Finally, the Fed writes, "Voting against the action were Richard W. Fisher, who believed that, while the Committee should be patient in beginning to normalize monetary policy, improvement in the U.S. economic performance since October has moved forward, further than the majority of the Committee envisions, the date when it will likely be appropriate to increase the federal funds rate; Narayana Kocherlakota, who believed that the Committee's decision, in the context of ongoing low inflation and falling market-based measures of longer-term inflation expectations, created undue downside risk to the credibility of the 2 percent inflation target; and Charles I. Plosser, who believed that the statement should not stress the importance of the passage of time as a key element of its forward guidance and, given the improvement in economic conditions, should not emphasize the consistency of the current forward guidance with previous statements."

The WSJ article, entitled, "Fed Sets Stage for Rate Hikes in 2015," explains, "The Federal Reserve took a delicate step toward raising short-term interest rates in 2015, but at the same time exposed its skittishness about signaling a historic move away from easy-money policies in place since the global financial crisis. In a statement Wednesday after a two-day policy meeting, the Fed broached the prospect of "beginning to normalize the stance of monetary policy," the most direct formal reference to raising rates it has made in years."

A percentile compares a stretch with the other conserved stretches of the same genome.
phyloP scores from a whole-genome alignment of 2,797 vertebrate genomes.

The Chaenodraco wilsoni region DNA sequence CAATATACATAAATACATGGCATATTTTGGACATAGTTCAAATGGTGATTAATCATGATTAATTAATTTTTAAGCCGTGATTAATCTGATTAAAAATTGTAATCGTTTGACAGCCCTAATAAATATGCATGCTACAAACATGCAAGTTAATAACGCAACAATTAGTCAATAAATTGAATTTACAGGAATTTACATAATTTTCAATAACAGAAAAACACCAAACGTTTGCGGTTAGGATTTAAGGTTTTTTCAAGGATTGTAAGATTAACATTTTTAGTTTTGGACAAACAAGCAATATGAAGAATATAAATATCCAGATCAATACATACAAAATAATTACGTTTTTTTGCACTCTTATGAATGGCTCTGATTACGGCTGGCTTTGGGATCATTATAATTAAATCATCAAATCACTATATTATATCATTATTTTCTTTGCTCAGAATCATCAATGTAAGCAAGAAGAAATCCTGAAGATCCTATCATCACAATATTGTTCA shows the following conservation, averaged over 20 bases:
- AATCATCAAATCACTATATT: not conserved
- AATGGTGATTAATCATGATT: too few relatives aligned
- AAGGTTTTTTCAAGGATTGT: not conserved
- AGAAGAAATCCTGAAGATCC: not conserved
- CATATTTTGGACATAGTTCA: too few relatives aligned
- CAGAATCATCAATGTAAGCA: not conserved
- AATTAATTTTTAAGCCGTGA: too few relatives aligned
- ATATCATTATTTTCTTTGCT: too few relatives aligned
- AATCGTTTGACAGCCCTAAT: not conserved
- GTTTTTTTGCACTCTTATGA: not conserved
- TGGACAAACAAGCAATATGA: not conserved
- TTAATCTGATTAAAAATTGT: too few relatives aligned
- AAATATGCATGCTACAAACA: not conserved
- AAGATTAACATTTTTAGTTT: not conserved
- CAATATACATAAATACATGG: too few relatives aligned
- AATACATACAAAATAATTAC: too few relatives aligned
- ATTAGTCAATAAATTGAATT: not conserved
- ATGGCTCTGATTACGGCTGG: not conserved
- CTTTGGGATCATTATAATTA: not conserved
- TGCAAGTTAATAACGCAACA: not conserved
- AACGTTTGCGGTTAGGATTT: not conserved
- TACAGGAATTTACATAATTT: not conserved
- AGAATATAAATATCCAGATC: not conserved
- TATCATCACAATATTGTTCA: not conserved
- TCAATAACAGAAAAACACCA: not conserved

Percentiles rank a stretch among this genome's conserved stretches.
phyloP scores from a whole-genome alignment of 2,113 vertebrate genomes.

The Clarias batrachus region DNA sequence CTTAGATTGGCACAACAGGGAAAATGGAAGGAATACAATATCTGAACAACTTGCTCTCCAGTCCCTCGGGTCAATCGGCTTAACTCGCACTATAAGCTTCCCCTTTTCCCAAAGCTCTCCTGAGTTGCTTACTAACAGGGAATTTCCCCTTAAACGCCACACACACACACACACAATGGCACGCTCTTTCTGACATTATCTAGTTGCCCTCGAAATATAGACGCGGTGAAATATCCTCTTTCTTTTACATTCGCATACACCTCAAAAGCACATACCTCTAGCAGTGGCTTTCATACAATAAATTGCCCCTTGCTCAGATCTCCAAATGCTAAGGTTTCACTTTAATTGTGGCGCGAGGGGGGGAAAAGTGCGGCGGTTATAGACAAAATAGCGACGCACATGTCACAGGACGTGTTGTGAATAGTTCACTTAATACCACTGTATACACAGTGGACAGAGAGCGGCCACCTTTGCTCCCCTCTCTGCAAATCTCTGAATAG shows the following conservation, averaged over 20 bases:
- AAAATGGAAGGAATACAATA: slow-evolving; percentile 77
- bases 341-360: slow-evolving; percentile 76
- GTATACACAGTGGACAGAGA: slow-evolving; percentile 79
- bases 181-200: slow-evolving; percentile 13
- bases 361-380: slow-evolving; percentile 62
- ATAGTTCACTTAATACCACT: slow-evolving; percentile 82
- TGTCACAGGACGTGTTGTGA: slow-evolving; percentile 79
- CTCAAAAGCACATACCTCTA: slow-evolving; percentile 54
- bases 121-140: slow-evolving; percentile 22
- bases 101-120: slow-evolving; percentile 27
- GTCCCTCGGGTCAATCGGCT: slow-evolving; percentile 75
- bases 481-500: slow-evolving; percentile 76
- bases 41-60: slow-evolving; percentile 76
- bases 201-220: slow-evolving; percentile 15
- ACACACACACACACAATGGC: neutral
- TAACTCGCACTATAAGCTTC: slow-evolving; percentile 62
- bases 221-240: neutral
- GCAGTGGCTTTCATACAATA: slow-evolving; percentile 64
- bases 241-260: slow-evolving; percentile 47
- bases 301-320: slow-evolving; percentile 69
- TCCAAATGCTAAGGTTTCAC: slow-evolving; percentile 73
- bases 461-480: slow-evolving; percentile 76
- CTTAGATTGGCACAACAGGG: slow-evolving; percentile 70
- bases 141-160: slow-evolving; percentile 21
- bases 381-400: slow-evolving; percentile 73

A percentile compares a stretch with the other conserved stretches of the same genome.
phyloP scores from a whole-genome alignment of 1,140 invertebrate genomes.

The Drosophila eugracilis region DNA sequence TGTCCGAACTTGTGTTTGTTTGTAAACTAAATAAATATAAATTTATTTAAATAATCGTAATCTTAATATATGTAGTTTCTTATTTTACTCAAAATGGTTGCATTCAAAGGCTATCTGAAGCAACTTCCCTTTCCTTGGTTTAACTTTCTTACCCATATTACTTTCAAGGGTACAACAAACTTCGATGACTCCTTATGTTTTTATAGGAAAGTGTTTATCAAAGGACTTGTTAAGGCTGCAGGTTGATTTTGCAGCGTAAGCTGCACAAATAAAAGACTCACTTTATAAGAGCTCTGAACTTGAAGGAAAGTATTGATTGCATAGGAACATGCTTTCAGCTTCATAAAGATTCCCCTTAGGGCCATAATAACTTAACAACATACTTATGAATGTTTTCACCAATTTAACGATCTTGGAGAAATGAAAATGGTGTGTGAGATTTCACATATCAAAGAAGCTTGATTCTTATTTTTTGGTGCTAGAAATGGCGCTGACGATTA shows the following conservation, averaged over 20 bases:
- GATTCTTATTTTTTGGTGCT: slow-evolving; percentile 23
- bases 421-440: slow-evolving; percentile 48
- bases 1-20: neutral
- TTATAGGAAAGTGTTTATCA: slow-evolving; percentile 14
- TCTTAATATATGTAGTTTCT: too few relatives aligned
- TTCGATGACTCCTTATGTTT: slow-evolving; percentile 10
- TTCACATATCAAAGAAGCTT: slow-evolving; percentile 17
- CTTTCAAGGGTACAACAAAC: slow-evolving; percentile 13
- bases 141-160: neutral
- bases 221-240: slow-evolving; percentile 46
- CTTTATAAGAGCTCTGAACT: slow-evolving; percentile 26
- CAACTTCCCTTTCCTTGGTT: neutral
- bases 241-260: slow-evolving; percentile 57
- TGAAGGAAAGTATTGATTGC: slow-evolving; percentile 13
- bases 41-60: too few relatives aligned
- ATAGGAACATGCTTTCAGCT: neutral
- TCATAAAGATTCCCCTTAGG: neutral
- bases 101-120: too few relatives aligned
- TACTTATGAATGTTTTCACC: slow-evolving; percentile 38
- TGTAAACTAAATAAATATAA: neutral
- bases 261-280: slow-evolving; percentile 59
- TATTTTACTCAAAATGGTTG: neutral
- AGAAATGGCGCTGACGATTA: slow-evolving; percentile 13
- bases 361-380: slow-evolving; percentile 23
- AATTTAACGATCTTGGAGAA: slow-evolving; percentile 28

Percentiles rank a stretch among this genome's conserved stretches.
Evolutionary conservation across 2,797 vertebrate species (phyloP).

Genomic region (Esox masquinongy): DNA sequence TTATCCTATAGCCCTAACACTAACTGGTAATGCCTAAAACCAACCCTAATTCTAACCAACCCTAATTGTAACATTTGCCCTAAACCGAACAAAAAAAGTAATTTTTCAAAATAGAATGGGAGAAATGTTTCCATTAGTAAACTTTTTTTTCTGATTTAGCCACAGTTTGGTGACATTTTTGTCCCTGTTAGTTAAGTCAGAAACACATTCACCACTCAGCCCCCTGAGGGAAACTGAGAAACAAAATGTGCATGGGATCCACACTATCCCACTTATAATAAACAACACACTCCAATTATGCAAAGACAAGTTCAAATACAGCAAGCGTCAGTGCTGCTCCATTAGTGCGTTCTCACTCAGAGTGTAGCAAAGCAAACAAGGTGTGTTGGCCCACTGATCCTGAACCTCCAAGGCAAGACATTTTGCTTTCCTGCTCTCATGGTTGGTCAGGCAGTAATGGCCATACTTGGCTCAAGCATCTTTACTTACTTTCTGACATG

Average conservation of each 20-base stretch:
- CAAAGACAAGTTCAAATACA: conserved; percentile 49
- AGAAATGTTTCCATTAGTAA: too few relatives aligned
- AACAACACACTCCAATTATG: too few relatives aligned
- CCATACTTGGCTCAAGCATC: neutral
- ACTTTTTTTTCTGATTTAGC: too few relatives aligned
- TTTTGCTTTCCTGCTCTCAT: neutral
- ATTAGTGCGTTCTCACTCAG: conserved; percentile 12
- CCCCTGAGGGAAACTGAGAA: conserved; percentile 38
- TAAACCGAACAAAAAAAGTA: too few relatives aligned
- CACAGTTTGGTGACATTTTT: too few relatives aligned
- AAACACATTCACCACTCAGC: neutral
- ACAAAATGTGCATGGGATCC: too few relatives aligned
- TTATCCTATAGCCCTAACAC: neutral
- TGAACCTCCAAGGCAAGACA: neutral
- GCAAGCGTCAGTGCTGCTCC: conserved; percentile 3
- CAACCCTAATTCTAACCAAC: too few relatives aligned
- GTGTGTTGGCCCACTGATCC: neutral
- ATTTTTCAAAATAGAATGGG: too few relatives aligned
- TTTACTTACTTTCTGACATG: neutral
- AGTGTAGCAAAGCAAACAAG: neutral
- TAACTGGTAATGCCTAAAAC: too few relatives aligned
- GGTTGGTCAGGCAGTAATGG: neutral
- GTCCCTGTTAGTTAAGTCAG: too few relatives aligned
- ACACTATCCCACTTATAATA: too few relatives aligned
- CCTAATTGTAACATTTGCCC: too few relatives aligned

While money market mutual fund yields won't move higher in earnest until the Fed moves, gross yields have inched higher in recent weeks, primarily due to the Fed's experiments with a higher RRP rate (which ended Monday). Last month, our Crane 100 Money Fund Index, an average of the 100 largest taxable money market funds, inched up one bps to 0.03%, its first increase since June 2013. The rate increases can't come soon enough for money market funds, who have been waiving billions of dollars a year in fees, charging on average just 0.13% vs. 0.37% at the end of 2008 when current the zero rate regime began.

In other news, Reuters writes "U.S. Fed awards fewest reverse repos in almost a year", which says, "The U.S. Federal Reserve on Wednesday awarded $31.78 billion of overnight fixed-rate reverse repurchase agreements to 23 bidders at an interest rate of 0.05 percent, the New York Federal Reserve said on its website. Wednesday's allotment was the smallest since Dec. 23, 2013, when the Fed awarded $28.76 billion to 31 bidders at an interest rate of 0.03 percent, according to Fed data. On Tuesday, the U.S. central bank allotted $40.72 billion in overnight reverse repos to 29 bidders, including Wall Street dealers, money market mutual funds and mortgage finance agencies at an interest rate of 0.05 percent."